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REPORT: CDC Initiative Presents Comprehensive Data on LTC Providers

January 9, 2014

The Centers for Disease Control and Prevention (CDC) has published information on the spectrum of long-term care providers in a new report, the first to be produced by its National Study of Long-Term Care Providers initiative.

The report, Long-Term Care Services in the United States: A 2013 Overview, presents data on the country’s 58,000 paid, regulated long-term care providers, including nursing homes, assisted living communities, and home health agencies.

The report’s authors compare long-term care settings in numerous ways, including by the services they provide and the staffing practices they employ.

In one chart, the report’s authors break down an average resident care day by care setting, showing that direct-care workers provide the majority of hands-on care in each setting.

In adult day services centers, for example, direct-care workers provide an average of 1.08 care hours per day; the average care recipient receives 1.58 daily care hours in such settings.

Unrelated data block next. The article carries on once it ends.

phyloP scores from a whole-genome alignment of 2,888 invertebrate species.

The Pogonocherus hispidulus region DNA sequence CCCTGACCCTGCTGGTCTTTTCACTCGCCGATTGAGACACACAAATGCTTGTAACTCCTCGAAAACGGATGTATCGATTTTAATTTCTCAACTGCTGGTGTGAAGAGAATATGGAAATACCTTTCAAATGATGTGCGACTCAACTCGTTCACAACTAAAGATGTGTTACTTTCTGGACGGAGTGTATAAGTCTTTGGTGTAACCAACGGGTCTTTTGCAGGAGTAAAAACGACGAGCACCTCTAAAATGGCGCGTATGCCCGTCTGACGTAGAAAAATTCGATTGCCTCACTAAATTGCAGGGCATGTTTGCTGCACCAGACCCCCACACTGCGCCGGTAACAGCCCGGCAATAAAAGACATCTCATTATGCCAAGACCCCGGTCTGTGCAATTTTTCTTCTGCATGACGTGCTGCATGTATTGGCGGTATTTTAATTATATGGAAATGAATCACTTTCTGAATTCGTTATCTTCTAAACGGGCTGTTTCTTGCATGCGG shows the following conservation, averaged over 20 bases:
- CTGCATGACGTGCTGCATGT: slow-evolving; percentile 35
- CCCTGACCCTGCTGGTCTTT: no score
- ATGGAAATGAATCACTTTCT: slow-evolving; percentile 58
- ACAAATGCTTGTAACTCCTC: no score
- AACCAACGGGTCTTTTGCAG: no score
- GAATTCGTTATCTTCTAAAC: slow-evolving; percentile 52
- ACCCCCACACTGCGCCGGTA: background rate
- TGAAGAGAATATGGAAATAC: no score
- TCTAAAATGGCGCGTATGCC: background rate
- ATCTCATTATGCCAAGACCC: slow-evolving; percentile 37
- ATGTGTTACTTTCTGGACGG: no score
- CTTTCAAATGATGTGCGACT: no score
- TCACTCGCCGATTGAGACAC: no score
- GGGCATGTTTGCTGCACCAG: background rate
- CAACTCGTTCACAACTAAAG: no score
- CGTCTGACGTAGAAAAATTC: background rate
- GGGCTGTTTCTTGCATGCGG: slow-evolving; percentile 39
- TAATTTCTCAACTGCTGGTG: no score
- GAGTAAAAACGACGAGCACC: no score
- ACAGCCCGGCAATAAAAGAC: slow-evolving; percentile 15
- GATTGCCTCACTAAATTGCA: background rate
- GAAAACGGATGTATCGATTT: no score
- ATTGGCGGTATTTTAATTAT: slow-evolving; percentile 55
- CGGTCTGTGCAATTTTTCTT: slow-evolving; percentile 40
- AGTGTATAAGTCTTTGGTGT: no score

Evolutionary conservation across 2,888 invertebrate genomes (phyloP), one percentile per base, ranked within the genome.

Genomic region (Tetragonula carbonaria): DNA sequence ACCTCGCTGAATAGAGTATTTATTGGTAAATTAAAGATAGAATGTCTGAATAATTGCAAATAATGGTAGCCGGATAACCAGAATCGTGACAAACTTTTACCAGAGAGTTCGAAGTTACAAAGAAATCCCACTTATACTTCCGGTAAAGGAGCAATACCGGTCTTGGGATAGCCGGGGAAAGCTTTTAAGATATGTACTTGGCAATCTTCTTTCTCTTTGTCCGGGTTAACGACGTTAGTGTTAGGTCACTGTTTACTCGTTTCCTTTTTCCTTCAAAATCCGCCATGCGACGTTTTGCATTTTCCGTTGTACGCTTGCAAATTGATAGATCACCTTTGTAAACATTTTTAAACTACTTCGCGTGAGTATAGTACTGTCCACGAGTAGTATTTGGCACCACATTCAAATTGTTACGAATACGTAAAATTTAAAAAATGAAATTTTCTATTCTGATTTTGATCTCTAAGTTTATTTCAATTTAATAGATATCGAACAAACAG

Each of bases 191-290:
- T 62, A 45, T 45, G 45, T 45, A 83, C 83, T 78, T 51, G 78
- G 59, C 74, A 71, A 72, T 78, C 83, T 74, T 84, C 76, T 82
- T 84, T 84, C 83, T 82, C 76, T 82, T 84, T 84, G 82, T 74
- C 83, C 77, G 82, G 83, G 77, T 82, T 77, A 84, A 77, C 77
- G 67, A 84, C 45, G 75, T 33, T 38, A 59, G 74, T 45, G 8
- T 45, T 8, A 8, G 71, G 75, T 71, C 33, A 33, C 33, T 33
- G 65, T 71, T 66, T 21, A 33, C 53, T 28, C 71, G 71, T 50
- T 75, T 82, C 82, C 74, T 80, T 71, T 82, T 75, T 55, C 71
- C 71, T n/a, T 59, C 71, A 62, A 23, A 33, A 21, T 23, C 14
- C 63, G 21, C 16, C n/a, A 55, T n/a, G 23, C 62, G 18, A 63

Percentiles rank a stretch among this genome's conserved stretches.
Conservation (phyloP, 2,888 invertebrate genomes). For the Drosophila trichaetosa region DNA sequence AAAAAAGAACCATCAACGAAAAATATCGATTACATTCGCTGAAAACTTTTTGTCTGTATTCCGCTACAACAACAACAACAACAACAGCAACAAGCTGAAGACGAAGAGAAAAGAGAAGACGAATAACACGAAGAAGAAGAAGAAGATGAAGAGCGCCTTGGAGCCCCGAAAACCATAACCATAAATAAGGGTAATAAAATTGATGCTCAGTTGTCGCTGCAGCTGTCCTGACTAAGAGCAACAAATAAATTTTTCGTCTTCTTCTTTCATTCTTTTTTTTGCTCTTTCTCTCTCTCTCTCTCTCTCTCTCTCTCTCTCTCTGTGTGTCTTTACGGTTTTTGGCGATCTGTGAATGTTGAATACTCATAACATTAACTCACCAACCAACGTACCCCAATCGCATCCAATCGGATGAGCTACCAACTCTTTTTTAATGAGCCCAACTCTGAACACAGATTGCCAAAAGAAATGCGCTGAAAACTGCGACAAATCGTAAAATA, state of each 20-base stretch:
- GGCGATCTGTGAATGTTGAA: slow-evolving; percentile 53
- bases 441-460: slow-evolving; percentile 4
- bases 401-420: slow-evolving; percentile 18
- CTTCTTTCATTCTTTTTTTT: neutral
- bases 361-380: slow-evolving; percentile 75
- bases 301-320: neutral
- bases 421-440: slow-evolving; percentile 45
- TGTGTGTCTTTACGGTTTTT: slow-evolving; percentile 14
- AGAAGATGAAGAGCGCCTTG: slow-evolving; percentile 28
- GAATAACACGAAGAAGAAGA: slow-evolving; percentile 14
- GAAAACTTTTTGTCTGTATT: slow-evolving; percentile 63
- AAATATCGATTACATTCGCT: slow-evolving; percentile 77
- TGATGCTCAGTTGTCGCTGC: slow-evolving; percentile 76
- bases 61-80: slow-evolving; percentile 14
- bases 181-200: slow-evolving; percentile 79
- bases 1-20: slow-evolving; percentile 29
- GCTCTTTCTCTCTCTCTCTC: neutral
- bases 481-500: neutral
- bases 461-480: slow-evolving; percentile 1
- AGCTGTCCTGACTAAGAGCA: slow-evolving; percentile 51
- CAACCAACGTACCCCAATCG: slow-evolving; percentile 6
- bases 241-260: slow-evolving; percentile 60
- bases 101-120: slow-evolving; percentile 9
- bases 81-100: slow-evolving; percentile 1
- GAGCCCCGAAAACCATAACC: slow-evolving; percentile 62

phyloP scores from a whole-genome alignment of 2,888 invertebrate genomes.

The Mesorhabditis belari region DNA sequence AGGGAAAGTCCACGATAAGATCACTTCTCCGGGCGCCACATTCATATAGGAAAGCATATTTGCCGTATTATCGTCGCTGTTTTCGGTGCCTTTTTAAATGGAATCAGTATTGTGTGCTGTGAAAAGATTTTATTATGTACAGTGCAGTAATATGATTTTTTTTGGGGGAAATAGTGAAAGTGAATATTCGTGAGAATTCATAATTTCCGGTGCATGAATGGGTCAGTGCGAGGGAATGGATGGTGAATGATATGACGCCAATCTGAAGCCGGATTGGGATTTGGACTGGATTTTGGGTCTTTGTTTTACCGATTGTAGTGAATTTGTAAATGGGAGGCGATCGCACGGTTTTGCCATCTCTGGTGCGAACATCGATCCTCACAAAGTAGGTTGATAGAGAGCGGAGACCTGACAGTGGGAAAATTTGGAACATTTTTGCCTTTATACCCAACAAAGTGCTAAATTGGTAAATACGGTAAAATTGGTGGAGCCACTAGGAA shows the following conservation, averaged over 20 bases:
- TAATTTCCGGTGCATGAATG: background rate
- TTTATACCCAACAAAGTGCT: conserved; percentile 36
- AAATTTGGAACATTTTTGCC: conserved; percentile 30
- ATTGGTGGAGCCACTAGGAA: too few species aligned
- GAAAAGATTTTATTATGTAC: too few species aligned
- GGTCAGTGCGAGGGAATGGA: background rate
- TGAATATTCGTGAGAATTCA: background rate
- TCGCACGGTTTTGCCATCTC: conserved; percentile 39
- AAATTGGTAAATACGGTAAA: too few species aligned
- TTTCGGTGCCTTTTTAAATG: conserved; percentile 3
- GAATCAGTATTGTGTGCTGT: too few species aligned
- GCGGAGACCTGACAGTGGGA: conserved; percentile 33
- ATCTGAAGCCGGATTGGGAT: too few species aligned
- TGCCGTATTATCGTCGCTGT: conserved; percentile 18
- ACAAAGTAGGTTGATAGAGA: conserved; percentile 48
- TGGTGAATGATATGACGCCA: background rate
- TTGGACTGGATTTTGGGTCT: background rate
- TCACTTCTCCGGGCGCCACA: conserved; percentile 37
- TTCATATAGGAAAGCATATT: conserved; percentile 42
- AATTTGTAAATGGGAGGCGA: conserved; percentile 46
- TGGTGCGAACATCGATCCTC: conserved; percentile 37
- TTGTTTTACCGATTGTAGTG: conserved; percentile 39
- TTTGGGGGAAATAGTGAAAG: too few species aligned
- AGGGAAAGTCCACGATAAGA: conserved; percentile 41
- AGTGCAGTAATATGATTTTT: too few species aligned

In residential care communities, meanwhile, direct-care workers are responsible for 2.16 of the total 2.62 hours of care provided per day.

These findings “corroborate other studies showing that direct-care workers provide an estimated 70 percent to 80 percent of the paid, hands-on, long-term care services in the United States,” the study states, citing PHI data.

In addition to presenting information about long-term care providers, the report compiles demographic information on the 8 million people who receive services and supports through those providers.

The report likely underestimates the amount of long-term care services provided in the U.S., as it does not include the private duty home care agencies, or Medicaid-funded agencies providing non-medical personal assistance.

The National Study of Long-Term Care Providers is operated by the CDC’s National Center for Health Statistics.

It replaces the CDC’s previous long-term care data-gathering initiatives: National Nursing Home Survey, National Home and Hospice Care Survey, and National Survey of Residential Care Facilities.

— by Matthew Ozga

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